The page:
Slowly, Japan is moving to make good on its promise to share advanced weapons-related technology with the United States. Almost 11 months after the two countries signed an agreement on such transfers, virtually nothing has been done. However, earlier this week the Japanese Defense Agency said it had begun consultations with the Foreign and International Trade and Industry ministries on the planned establishment of a Japan-US joint military technology committee to screen American requests.
This announcement came days before the agency's director general, Yuko Kurihara, left for Washington. He is scheduled to meet his US counterpart, Caspar Weinberger, on Sept. 24, when technology transfer is sure to come up.
An advisory committee to Secretary Weinberger warned in a recent report that Japan's defense-related industries were certain to keep growing rapidly to become formidable rivals to their American counterparts in the near future. ''Japan's defense-technology cooperation with the US should be considered a vital means of enabling the US to keep its edge in defense technologies over Japan,'' it declared.
But this is precisely why Japanese firms are dragging their feet, making it difficult for the government to follow through on its promises to Washington.
The government is hampered because, unlike the US and other Western powers, the strength of the defense industry here derives primarily through technology advances in civilian industries.
Kinya Masudo, a defense expert at Keidanren (the Federation of Economic Organizations), says: ''This is something unique about the Japanese defense industry. Instead of civilian industry receiving a spinoff from the military, it is the other way around here.''
Government moves to share know-how with the US have prompted fears in industrial circles that American companies might use the technology to compete in commercial products. As a result, the Japanese companies involved are certain to play their hands very carefully, considering whether to hand over specific technology on a case-by-case basis after careful scrutiny of all the commercial aspects.
Two things favor the US cause, however. One is a moral consideration. The postwar Japanese defense industry has benefited immensely from the expertise gained in assembling American-developed weapons under license. With US technology as a backdrop, the Japanese have successfully developed their own ground-to-air short-range missiles, supersonic jet trainers, and battle tanks ranked among the best in the world.
The second big factor is money. Technically, the Japanese believe they can match the best in the world. But with the self-imposed ban on weapons exports, they cannot hope to pare down the increasingly formidable development costs. In that sense, the future of Japan's defense industry (with current annual sales of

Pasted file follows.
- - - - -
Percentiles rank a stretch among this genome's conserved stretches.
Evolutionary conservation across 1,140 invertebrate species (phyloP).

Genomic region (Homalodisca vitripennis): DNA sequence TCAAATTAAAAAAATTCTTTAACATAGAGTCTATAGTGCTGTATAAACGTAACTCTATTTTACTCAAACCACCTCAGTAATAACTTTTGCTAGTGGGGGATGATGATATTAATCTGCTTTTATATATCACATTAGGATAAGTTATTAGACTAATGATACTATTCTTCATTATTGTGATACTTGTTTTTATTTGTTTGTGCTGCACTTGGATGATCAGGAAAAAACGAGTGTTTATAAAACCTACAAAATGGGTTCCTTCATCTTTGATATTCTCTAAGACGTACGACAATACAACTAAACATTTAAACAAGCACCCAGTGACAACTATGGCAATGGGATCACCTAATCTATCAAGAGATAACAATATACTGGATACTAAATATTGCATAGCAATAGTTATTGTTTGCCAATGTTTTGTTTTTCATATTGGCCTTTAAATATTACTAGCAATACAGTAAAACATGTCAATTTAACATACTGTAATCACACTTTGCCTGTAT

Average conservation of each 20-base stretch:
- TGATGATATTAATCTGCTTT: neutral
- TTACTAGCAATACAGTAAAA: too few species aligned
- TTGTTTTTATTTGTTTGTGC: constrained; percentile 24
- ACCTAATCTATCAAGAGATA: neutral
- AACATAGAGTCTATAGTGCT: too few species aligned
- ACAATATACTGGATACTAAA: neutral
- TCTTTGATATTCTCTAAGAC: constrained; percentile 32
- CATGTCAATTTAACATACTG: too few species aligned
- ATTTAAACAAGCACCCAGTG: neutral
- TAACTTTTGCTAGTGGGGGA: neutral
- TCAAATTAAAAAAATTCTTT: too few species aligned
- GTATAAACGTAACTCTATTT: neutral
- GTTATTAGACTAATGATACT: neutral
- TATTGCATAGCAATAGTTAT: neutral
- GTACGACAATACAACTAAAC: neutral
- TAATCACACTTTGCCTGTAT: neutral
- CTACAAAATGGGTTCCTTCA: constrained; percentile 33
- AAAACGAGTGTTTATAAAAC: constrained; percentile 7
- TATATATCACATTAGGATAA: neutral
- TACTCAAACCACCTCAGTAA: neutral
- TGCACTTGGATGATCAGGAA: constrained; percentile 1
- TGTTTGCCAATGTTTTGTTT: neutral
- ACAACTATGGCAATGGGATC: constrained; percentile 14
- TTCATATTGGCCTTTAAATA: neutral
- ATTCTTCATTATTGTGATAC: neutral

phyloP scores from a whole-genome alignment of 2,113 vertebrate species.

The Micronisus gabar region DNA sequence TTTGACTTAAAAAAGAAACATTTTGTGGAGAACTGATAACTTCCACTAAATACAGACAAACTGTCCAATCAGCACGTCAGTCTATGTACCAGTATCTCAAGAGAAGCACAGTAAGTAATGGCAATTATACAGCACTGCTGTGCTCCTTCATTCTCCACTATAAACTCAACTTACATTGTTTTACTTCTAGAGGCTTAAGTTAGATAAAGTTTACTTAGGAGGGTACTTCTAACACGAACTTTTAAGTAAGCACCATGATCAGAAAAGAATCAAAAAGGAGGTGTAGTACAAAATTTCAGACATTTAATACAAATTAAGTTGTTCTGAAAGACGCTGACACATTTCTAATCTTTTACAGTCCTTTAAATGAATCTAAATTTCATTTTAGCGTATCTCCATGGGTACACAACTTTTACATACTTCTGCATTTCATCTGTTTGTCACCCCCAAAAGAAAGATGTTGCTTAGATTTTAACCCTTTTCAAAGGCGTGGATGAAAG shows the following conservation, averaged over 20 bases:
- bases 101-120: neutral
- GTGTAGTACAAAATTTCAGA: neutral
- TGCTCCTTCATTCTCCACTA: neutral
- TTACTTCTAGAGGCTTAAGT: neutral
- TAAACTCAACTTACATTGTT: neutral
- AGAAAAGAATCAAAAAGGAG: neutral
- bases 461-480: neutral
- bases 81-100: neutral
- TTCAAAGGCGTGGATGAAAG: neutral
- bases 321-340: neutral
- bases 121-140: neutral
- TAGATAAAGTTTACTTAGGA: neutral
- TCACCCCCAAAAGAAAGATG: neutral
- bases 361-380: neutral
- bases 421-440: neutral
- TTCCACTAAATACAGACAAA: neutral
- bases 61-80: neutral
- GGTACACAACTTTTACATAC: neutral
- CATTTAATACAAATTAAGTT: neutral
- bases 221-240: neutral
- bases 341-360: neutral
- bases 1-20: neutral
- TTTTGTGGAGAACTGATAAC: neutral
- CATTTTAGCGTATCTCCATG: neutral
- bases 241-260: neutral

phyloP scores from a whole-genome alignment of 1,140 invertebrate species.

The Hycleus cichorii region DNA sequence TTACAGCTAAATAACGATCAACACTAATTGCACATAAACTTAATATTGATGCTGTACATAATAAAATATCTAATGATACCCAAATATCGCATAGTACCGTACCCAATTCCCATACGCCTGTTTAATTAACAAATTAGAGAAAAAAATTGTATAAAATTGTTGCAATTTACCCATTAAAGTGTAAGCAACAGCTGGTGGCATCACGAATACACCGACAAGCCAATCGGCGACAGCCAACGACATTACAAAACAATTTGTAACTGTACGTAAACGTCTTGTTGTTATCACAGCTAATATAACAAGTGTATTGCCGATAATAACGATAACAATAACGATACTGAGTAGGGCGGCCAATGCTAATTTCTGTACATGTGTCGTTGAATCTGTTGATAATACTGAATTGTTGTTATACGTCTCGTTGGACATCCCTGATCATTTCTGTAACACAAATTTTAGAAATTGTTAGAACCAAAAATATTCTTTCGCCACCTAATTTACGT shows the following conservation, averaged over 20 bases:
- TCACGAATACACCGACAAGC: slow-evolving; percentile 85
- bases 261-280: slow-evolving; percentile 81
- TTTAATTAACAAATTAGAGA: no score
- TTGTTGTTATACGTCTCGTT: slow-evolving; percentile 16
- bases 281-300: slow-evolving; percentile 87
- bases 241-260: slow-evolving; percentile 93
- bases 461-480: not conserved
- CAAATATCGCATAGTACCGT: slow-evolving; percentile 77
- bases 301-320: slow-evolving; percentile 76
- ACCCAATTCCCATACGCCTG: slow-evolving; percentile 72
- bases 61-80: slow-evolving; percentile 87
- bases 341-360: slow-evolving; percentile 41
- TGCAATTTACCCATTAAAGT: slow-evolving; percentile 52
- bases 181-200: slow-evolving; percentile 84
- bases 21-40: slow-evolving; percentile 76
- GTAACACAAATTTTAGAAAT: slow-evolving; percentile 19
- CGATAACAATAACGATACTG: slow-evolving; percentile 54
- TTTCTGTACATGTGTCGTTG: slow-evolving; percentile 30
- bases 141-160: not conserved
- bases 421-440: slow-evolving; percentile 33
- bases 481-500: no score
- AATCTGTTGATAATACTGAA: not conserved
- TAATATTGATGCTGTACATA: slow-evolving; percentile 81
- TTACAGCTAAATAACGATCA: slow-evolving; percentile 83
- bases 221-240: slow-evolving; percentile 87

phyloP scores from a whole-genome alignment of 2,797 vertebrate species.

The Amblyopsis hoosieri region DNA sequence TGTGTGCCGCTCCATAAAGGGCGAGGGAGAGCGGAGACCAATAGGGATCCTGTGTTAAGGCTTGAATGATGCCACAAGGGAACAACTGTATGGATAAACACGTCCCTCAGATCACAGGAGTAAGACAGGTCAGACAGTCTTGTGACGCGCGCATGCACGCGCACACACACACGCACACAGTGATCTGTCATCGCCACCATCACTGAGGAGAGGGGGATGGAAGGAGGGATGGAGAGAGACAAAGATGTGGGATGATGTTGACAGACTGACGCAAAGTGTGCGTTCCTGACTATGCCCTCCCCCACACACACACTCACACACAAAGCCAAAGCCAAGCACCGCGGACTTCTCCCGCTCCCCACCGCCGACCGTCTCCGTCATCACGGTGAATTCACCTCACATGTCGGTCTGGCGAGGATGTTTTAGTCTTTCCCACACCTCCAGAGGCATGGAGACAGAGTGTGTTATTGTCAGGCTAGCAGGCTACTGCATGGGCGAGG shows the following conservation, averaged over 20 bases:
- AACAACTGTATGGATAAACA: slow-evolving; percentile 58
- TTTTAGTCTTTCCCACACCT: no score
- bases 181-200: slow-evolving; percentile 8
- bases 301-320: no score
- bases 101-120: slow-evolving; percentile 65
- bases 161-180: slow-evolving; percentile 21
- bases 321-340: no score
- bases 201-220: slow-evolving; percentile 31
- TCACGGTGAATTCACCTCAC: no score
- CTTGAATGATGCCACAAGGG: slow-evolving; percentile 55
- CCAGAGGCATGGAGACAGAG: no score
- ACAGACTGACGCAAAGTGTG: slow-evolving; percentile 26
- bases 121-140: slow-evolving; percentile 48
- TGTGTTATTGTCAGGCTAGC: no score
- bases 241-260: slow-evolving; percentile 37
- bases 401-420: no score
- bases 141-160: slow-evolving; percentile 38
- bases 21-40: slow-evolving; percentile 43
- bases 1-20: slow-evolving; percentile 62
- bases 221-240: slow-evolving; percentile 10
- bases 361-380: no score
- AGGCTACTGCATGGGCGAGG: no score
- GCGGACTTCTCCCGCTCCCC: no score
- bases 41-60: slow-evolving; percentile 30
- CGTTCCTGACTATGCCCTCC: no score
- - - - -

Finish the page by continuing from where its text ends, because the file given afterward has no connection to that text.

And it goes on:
When he visited Washington in January 1983, Prime Minister Yasuhiro Nakasone said his government had concluded that the supply of weapons-related technology to the US did not violate Japan's three principles concerning weapons exports: banning shipment to socialist countries, to countries covered by United Nations sanctions, and to nations involved or likely to be involved in international disputes. According to a trade ministry official, the ban has been enforced so rigidly that ''not a single bullet has been sold abroad'' since World War II.
Last November the two governments exchanged notes agreeing that the supply of military technology was based on a bilateral mutual defense treaty to enhance the defense capability of the US.
The advisory committee to Weinberger compiled a report on what Japanese know-how the US wants. Among the 16 high-tech fields listed in the report were gallium-arsenide semiconductors (for smaller, more powerful, and more intelligent computers), optical fiber communications devices, pattern and voice recognition and related electronic techniques, production techniques for new ceramics, heat resistant materials, and robots.
Another report, just issued by a US-Japan advisory committee, urges joint development of high-tech weapons to thwart the dangerous buildup of Soviet forces, particularly in northeast Asia.
The 15-member commission said: ''In an era when technology can make decisive contributions to the development of new weapons systems, Japan and the United States - as the world's two technological leaders - should vigorously pursue research and development collaboration.
''It makes sense to combine such Japanese strengths as state of the art electronics, telecommunications, and maintenance and production techniques with such American skills as systems engineering and (computer) software.''